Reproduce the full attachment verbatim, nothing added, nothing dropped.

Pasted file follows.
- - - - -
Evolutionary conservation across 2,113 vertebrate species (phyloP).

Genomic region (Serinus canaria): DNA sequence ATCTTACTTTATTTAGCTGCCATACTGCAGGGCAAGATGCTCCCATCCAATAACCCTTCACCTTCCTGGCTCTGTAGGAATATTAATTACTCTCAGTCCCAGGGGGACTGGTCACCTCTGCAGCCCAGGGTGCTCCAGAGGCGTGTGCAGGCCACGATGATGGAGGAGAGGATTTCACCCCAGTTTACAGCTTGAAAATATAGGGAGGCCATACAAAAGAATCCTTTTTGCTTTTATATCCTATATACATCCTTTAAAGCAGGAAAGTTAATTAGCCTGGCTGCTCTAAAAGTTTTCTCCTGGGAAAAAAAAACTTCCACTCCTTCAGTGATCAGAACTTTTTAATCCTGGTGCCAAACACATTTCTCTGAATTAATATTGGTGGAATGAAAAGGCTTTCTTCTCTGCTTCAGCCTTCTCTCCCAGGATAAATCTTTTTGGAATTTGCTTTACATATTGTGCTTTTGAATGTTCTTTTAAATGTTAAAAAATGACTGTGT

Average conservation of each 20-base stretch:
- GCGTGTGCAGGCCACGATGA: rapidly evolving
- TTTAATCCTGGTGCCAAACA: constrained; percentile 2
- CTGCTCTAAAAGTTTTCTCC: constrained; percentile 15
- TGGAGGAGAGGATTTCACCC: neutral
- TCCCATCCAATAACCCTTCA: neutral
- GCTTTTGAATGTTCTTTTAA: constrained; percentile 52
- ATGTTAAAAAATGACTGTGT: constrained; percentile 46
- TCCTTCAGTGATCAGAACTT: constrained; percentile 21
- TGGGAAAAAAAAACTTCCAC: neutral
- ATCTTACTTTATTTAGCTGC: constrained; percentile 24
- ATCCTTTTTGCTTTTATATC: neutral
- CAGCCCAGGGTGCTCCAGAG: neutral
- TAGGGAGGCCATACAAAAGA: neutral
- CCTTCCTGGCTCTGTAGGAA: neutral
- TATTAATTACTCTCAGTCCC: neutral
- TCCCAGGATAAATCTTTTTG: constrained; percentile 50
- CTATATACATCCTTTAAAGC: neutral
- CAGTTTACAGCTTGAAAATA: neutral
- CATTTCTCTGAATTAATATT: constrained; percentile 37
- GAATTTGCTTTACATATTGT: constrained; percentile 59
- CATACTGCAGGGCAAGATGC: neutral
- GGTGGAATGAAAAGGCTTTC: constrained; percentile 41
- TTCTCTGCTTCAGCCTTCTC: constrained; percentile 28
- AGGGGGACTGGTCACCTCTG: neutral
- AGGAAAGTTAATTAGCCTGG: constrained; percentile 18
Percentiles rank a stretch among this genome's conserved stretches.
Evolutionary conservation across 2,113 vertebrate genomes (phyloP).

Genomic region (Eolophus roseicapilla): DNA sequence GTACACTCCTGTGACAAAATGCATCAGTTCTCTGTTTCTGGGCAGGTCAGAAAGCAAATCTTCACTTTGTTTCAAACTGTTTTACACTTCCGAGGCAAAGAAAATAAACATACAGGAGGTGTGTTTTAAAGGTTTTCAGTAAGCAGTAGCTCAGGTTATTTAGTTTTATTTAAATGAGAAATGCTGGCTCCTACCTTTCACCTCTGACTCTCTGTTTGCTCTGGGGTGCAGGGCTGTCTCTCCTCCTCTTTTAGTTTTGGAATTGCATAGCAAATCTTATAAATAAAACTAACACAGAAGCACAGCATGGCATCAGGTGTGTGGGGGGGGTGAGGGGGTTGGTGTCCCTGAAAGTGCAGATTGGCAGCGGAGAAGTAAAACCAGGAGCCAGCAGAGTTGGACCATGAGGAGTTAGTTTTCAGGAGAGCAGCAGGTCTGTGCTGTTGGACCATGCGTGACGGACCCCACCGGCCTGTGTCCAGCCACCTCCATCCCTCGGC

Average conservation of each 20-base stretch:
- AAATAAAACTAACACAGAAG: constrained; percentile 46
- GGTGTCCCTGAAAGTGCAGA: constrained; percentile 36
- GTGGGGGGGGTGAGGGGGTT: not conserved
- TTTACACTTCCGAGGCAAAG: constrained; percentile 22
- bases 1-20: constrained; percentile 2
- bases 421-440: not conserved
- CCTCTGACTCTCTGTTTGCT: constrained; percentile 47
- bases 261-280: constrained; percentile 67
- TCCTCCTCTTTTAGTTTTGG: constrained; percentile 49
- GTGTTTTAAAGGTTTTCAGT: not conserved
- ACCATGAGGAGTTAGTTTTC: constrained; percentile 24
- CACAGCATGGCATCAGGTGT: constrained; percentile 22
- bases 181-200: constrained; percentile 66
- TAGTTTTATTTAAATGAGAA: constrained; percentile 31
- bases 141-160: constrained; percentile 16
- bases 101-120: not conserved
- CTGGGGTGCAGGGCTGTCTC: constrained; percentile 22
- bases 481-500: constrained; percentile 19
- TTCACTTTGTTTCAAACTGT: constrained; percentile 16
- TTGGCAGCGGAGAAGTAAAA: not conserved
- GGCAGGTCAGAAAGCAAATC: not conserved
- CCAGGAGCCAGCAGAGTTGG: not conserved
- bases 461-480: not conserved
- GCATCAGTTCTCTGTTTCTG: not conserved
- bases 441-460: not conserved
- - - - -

Evolutionary conservation across 2,113 vertebrate species (phyloP).

Genomic region (Serinus canaria): DNA sequence ATCTTACTTTATTTAGCTGCCATACTGCAGGGCAAGATGCTCCCATCCAATAACCCTTCACCTTCCTGGCTCTGTAGGAATATTAATTACTCTCAGTCCCAGGGGGACTGGTCACCTCTGCAGCCCAGGGTGCTCCAGAGGCGTGTGCAGGCCACGATGATGGAGGAGAGGATTTCACCCCAGTTTACAGCTTGAAAATATAGGGAGGCCATACAAAAGAATCCTTTTTGCTTTTATATCCTATATACATCCTTTAAAGCAGGAAAGTTAATTAGCCTGGCTGCTCTAAAAGTTTTCTCCTGGGAAAAAAAAACTTCCACTCCTTCAGTGATCAGAACTTTTTAATCCTGGTGCCAAACACATTTCTCTGAATTAATATTGGTGGAATGAAAAGGCTTTCTTCTCTGCTTCAGCCTTCTCTCCCAGGATAAATCTTTTTGGAATTTGCTTTACATATTGTGCTTTTGAATGTTCTTTTAAATGTTAAAAAATGACTGTGT

Average conservation of each 20-base stretch:
- GCGTGTGCAGGCCACGATGA: rapidly evolving
- TTTAATCCTGGTGCCAAACA: constrained; percentile 2
- CTGCTCTAAAAGTTTTCTCC: constrained; percentile 15
- TGGAGGAGAGGATTTCACCC: neutral
- TCCCATCCAATAACCCTTCA: neutral
- GCTTTTGAATGTTCTTTTAA: constrained; percentile 52
- ATGTTAAAAAATGACTGTGT: constrained; percentile 46
- TCCTTCAGTGATCAGAACTT: constrained; percentile 21
- TGGGAAAAAAAAACTTCCAC: neutral
- ATCTTACTTTATTTAGCTGC: constrained; percentile 24
- ATCCTTTTTGCTTTTATATC: neutral
- CAGCCCAGGGTGCTCCAGAG: neutral
- TAGGGAGGCCATACAAAAGA: neutral
- CCTTCCTGGCTCTGTAGGAA: neutral
- TATTAATTACTCTCAGTCCC: neutral
- TCCCAGGATAAATCTTTTTG: constrained; percentile 50
- CTATATACATCCTTTAAAGC: neutral
- CAGTTTACAGCTTGAAAATA: neutral
- CATTTCTCTGAATTAATATT: constrained; percentile 37
- GAATTTGCTTTACATATTGT: constrained; percentile 59
- CATACTGCAGGGCAAGATGC: neutral
- GGTGGAATGAAAAGGCTTTC: constrained; percentile 41
- TTCTCTGCTTCAGCCTTCTC: constrained; percentile 28
- AGGGGGACTGGTCACCTCTG: neutral
- AGGAAAGTTAATTAGCCTGG: constrained; percentile 18
Percentiles rank a stretch among this genome's conserved stretches.
Evolutionary conservation across 2,113 vertebrate genomes (phyloP).

Genomic region (Eolophus roseicapilla): DNA sequence GTACACTCCTGTGACAAAATGCATCAGTTCTCTGTTTCTGGGCAGGTCAGAAAGCAAATCTTCACTTTGTTTCAAACTGTTTTACACTTCCGAGGCAAAGAAAATAAACATACAGGAGGTGTGTTTTAAAGGTTTTCAGTAAGCAGTAGCTCAGGTTATTTAGTTTTATTTAAATGAGAAATGCTGGCTCCTACCTTTCACCTCTGACTCTCTGTTTGCTCTGGGGTGCAGGGCTGTCTCTCCTCCTCTTTTAGTTTTGGAATTGCATAGCAAATCTTATAAATAAAACTAACACAGAAGCACAGCATGGCATCAGGTGTGTGGGGGGGGTGAGGGGGTTGGTGTCCCTGAAAGTGCAGATTGGCAGCGGAGAAGTAAAACCAGGAGCCAGCAGAGTTGGACCATGAGGAGTTAGTTTTCAGGAGAGCAGCAGGTCTGTGCTGTTGGACCATGCGTGACGGACCCCACCGGCCTGTGTCCAGCCACCTCCATCCCTCGGC

Average conservation of each 20-base stretch:
- AAATAAAACTAACACAGAAG: constrained; percentile 46
- GGTGTCCCTGAAAGTGCAGA: constrained; percentile 36
- GTGGGGGGGGTGAGGGGGTT: not conserved
- TTTACACTTCCGAGGCAAAG: constrained; percentile 22
- bases 1-20: constrained; percentile 2
- bases 421-440: not conserved
- CCTCTGACTCTCTGTTTGCT: constrained; percentile 47
- bases 261-280: constrained; percentile 67
- TCCTCCTCTTTTAGTTTTGG: constrained; percentile 49
- GTGTTTTAAAGGTTTTCAGT: not conserved
- ACCATGAGGAGTTAGTTTTC: constrained; percentile 24
- CACAGCATGGCATCAGGTGT: constrained; percentile 22
- bases 181-200: constrained; percentile 66
- TAGTTTTATTTAAATGAGAA: constrained; percentile 31
- bases 141-160: constrained; percentile 16
- bases 101-120: not conserved
- CTGGGGTGCAGGGCTGTCTC: constrained; percentile 22
- bases 481-500: constrained; percentile 19
- TTCACTTTGTTTCAAACTGT: constrained; percentile 16
- TTGGCAGCGGAGAAGTAAAA: not conserved
- GGCAGGTCAGAAAGCAAATC: not conserved
- CCAGGAGCCAGCAGAGTTGG: not conserved
- bases 461-480: not conserved
- GCATCAGTTCTCTGTTTCTG: not conserved
- bases 441-460: not conserved